AP1000 nuclear reactor certification amended by NRC

The Nuclear Regulatory Commission (NRC) has voted to approve a rule certifying an amended version of Westinghouse’s 1,100 MW AP1000 reactor design for use in the United States. The amended certification, which will be incorporated into the NRC’s regulations, will be valid for 15 years.

“The design provides enhanced safety margins through use of simplified, inherent, passive, or other innovative safety and security functions, and also has been assessed to ensure it could withstand damage from an aircraft impact without significant release of radioactive materials,” said NRC Chairman Gregory B. Jaczko.

The Commission has also found good cause to make the rule immediately effective once it is published in the Federal Register. NRC rules normally become effective 30 days after publication.

The design certification process provides for public participation and early resolution of safety issues for proposed reactor designs. NRC certification, in the form of a final rule, means the design meets the agency’s applicable safety requirements. If an applicant for a nuclear power plant license references a certified design, the applicant need not submit safety information for the design. Instead, the license application and the NRC’s safety review would address the remaining safety issues specific to the proposed nuclear power plant.

Westinghouse submitted an application for certification of the original AP1000 standard plant design on March 28, 2002; the NRC issued a rule certifying that design on Jan. 27, 2006.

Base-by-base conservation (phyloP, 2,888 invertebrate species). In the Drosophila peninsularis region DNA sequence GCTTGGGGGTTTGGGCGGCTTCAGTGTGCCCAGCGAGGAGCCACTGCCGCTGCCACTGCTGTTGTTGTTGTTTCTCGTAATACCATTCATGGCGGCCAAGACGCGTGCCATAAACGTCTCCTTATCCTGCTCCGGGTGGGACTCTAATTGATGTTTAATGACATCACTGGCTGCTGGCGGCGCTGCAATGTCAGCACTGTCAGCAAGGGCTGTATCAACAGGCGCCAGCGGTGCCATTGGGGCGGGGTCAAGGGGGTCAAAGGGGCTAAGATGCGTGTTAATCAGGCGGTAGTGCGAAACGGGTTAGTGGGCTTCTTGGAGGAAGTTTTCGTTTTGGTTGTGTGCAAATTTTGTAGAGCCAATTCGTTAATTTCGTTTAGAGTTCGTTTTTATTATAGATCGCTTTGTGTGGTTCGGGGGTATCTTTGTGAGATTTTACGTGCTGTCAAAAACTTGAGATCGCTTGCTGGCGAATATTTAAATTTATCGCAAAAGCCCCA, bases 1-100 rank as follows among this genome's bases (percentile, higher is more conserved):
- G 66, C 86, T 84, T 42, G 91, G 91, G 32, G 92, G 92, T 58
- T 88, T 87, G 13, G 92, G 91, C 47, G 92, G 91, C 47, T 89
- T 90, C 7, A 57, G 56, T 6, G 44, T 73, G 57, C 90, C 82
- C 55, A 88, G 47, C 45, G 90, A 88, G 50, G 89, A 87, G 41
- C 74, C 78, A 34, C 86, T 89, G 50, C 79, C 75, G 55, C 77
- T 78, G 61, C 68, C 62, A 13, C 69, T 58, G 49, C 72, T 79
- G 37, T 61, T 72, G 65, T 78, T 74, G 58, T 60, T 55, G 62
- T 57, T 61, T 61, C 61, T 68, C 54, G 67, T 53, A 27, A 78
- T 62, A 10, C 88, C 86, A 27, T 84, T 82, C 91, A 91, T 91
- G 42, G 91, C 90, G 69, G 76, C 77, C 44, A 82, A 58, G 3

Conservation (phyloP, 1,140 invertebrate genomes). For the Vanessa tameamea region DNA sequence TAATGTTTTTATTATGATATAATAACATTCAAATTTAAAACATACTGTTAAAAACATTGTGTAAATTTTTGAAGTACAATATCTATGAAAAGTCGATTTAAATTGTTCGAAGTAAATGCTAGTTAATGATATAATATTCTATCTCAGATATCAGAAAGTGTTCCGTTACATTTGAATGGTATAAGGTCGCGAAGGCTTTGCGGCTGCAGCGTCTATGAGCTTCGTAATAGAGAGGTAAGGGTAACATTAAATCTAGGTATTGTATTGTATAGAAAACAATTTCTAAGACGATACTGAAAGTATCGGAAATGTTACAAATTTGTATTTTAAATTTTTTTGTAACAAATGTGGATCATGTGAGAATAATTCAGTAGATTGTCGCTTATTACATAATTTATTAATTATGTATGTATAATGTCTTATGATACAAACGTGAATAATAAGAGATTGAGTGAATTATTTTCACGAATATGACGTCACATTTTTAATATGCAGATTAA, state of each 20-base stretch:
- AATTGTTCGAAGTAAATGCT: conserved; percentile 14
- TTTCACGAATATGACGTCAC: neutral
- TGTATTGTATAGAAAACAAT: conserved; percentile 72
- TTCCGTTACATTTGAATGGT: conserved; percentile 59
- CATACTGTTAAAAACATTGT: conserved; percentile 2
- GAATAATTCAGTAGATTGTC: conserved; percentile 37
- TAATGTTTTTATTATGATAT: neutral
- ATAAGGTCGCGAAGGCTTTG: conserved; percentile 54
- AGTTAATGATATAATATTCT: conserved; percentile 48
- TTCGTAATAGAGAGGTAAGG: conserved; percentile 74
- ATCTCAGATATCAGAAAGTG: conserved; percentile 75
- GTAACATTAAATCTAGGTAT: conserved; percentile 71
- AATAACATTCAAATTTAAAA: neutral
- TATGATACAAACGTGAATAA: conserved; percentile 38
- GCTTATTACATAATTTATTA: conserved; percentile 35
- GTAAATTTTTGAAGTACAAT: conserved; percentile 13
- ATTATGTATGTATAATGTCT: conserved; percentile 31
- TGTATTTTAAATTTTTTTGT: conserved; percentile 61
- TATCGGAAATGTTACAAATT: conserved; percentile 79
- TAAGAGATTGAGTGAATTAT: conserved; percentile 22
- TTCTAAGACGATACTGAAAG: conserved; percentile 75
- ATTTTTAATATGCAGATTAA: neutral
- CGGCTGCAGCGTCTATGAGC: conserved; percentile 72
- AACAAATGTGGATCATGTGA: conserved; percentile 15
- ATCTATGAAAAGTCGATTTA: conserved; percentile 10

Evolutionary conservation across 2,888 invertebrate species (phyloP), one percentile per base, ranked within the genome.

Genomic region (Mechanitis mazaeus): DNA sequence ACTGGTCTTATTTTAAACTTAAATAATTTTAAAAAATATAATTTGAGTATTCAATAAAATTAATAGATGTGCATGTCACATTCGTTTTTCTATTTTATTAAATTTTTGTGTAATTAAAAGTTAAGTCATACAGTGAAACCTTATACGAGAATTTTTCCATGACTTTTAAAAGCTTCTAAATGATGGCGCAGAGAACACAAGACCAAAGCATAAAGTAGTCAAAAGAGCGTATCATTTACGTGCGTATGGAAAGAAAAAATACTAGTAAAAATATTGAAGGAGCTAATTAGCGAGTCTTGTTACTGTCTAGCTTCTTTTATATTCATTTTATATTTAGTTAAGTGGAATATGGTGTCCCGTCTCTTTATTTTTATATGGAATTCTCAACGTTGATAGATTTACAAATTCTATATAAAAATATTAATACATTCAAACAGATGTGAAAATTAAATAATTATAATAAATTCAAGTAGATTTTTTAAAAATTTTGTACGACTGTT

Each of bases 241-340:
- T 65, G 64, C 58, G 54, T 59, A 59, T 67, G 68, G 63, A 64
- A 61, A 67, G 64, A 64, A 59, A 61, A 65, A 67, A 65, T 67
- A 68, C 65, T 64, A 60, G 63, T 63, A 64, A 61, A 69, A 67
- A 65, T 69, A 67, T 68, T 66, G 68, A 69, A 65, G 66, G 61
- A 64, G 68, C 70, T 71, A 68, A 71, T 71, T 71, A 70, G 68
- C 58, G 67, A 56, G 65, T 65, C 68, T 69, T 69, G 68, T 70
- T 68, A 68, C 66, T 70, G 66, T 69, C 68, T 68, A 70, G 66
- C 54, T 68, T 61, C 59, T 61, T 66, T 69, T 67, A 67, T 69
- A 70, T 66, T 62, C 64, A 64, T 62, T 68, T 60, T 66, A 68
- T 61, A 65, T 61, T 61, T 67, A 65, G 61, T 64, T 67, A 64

Westinghouse submitted an application to amend the AP1000 on May 27, 2007. The NRC’s extensive technical review of the amendment request focused on ensuring the agency’s safety requirements have been met. This transparent process, including input from the Advisory Committee on Reactor Safeguards, led to the NRC issuing a final safety evaluation report on the amended AP1000 in August. The NRC issued a proposed rule for the amended design in January. Stakeholders provided more than 12,000 comments on the proposed rule; the NRC staff considered these comments in developing the final rule.

The Shaw Group (NYSE: SHAW) congratulated Westinghouse on receiving the final certification for the AP1000.

"The final design certification of the AP1000 reactor from the NRC is a testament to the nuclear industry's dedication to safety and dependability in reactor design," said J.M. Bernhard Jr., chairman, president and chief executive officer of Shaw. "The AP1000 design is a significant advancement in the safety of nuclear energy, and now with the design certification in place, the technology will play an important role in providing safe, clean and reliable energy for our future."

The NRC is currently reviewing six Combined License applications that reference the amended AP1000 design. The NRC has certified three other standard reactor designs: the Advanced Boiling Water Reactor, System 80+, and AP600. The agency is currently reviewing applications to certify the Economic Simplified Boiling Water Reactor, the U.S. Advanced Pressurized Water Reactor and the EPR pressurized-water reactor.

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